A week after ending a weekly segment that mocked victims of gun violence in Chicago, iHeartRadio’s Michael Berry said he hasn’t “had any racial conversations since I got in trouble, so maybe we’ll delve back into that” and added that he missed doing the segment.
Berry previously hosted a weekly segment on The Michael Berry Show, which is syndicated in several major media markets and broadcast by iHeartRadio, in which he mocked victims of gun violence in Chicago. His commentary included making fun of victims’ names with racially charged comments and joking about where on their bodies the victims sustained the shooting injuries. Berry called the segment the “Chicago Weekend Crime Report” and the “Butcher Bill.”
Controversy around the segment arose after a February 27 announcement in Talkers magazine said iHeartRadio would honor Berry with a “talk personality of the year” award at the March 5 iHeartRadio Music Awards.
Following that announcement, Media Matters published a post documenting Berry’s history of mocking gun violence victims and using other extreme rhetoric, including his claim in 2010 that someone should blow up a mosque proposed for a site near ground zero in New York City.
The Chicago Tribune and WGN reported on Berry’s comments, including his ridicule of the name of an innocent 14-year-old bystander gunned down in a drive-by shooting and his frequent call for listeners of his show to play “bingo” with victims’ gunshot injuries.
The 2017 iHeartRadio Music Awards passed without any indication of whether Berry actually received the award. iHeartRadio has not discussed Berry publicly and has not confirmed whether he was honored. (On March 24, Media Matters and 20 civil rights and gun violence prevention groups sent a letter to iHeartMedia CEO Robert Pittman asking him to publicly state whether Berry received the award.)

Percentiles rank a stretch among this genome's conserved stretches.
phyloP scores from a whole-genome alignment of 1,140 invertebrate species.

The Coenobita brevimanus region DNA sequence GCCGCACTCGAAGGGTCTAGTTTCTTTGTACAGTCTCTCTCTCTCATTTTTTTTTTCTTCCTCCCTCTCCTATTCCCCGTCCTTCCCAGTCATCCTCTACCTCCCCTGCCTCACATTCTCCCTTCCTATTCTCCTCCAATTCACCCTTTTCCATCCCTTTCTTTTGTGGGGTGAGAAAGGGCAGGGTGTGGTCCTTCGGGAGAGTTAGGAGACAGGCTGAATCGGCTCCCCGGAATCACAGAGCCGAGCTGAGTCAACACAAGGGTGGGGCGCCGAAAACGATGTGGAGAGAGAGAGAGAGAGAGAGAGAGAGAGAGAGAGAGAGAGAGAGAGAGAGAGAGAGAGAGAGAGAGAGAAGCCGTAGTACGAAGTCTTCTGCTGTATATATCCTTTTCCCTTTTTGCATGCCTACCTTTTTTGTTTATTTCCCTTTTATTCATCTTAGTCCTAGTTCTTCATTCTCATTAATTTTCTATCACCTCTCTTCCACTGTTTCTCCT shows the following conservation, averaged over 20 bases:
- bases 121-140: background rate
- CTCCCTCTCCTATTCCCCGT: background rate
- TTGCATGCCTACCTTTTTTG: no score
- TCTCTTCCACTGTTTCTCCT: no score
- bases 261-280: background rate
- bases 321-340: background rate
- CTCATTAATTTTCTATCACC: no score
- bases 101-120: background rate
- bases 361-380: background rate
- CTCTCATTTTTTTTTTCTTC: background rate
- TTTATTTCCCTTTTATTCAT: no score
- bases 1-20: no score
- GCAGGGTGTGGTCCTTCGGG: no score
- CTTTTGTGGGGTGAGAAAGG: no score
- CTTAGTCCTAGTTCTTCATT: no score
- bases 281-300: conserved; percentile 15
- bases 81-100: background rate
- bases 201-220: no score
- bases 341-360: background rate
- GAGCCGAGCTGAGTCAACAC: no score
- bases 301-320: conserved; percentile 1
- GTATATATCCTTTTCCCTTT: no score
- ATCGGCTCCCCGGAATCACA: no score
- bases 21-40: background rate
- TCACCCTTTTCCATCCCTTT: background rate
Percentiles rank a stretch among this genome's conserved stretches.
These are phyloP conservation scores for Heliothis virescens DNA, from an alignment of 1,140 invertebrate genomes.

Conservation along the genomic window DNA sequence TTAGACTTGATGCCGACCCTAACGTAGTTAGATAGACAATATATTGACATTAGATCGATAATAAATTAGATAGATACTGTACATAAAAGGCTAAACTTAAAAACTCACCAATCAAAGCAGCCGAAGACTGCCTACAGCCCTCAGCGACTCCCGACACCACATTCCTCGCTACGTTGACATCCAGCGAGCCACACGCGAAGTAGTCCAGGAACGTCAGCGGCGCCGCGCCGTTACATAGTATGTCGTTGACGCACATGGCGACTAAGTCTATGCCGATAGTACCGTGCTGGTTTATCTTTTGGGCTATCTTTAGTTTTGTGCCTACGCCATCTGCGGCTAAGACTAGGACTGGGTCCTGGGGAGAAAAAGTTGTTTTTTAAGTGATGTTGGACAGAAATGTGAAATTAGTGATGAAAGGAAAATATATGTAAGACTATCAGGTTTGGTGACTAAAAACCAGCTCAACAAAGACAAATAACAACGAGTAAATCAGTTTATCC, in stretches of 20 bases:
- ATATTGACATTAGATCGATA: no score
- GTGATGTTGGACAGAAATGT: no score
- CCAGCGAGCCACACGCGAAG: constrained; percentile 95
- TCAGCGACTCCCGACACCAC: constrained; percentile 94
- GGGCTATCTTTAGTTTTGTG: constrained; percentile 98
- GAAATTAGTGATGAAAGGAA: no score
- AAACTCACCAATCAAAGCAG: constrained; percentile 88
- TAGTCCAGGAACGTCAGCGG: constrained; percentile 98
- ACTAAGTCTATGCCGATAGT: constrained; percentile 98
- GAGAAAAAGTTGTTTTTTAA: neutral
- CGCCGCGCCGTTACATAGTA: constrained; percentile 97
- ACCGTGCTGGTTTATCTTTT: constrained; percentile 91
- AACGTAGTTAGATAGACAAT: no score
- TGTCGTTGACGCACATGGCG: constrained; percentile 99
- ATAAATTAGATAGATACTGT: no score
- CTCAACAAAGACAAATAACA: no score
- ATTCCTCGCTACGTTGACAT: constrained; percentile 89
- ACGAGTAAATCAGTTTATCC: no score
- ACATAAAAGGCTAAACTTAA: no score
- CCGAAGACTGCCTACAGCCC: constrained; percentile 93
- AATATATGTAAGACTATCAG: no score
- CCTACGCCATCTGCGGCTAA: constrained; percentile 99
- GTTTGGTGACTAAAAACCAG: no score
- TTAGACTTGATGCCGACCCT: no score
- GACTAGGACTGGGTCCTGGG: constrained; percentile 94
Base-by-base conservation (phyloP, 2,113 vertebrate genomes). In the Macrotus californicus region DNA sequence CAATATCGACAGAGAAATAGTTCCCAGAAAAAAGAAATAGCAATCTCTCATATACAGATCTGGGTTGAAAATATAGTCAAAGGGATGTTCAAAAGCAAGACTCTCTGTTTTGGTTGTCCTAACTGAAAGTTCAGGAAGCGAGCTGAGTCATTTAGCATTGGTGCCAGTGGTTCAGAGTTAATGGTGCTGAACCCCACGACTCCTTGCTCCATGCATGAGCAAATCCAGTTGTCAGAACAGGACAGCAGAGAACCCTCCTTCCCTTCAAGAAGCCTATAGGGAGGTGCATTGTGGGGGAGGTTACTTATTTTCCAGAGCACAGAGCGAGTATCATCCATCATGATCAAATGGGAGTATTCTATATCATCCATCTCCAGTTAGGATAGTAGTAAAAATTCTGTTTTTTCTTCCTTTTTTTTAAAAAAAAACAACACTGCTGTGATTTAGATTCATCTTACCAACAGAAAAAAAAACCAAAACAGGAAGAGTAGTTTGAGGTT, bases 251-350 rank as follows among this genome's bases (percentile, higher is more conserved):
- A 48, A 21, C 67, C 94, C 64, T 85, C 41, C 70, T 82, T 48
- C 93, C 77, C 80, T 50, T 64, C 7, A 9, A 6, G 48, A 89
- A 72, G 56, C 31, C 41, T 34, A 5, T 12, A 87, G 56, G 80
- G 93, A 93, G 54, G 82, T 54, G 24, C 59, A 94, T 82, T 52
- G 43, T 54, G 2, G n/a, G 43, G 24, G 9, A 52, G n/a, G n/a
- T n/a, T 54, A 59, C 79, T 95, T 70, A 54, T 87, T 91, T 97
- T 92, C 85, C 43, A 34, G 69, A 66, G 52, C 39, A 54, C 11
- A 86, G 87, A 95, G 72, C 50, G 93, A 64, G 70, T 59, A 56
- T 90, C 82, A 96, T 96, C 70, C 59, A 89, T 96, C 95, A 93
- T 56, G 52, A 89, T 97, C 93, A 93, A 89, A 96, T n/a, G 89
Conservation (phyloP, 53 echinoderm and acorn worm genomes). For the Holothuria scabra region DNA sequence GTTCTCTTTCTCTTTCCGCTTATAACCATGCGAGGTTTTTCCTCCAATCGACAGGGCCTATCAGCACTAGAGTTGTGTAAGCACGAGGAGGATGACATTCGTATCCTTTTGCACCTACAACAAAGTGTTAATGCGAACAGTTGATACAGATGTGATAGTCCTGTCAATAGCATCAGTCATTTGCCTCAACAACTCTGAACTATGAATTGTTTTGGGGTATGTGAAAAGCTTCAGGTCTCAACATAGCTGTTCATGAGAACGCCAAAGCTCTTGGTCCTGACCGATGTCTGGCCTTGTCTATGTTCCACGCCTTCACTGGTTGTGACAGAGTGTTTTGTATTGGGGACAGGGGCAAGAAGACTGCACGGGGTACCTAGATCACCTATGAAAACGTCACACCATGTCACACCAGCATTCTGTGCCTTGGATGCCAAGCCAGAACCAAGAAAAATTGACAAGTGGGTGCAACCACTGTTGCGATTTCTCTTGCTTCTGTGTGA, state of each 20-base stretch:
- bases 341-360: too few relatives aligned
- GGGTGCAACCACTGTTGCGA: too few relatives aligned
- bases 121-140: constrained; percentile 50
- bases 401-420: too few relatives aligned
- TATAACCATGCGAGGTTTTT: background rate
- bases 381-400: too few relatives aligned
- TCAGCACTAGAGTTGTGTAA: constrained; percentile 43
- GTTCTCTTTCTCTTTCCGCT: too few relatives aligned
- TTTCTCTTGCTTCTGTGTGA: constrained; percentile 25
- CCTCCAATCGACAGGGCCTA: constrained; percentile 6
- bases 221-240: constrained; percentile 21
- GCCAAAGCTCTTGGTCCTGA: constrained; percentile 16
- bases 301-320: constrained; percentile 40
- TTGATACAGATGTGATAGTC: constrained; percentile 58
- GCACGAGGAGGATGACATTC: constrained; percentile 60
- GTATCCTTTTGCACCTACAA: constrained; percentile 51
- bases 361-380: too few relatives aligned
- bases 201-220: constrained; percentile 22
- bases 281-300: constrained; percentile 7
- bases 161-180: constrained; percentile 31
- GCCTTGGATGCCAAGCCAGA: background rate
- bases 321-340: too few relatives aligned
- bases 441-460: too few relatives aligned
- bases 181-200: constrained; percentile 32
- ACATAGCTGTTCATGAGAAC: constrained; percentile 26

For his part, Berry announced on March 10 that he was canceling the segment and offered an apology, promising to “make better decisions” about the words he uses. Berry’s apology also included the self-serving explanation that he merely meant to “highlight” the “precious lives” being lost in Chicago with a feature “that was tinged in humor.” A review of Berry’s “Chicago Weekend Crime Report” indicates that instead, his segments were filled with callous ridicule.
Berry set aside any contrition for the segment during his March 24 broadcast, telling callers, “We haven’t had any racial conversations since I got in trouble, so maybe we’ll delve back into that,” and stating that “we all” miss the segment.
CALLER: You got to bring up chaos from New York City.
BERRY: “Chaos from Harlem,” yes, “Chaos” needs to be back. We haven’t had any racial conversations since I got in trouble, so maybe we’ll delve back into that. Caller, you’re up.
CALLER: Yeah, I miss you in the “Chicago Crime Report.”
BERRY: Yeah, well, we all do. We all do.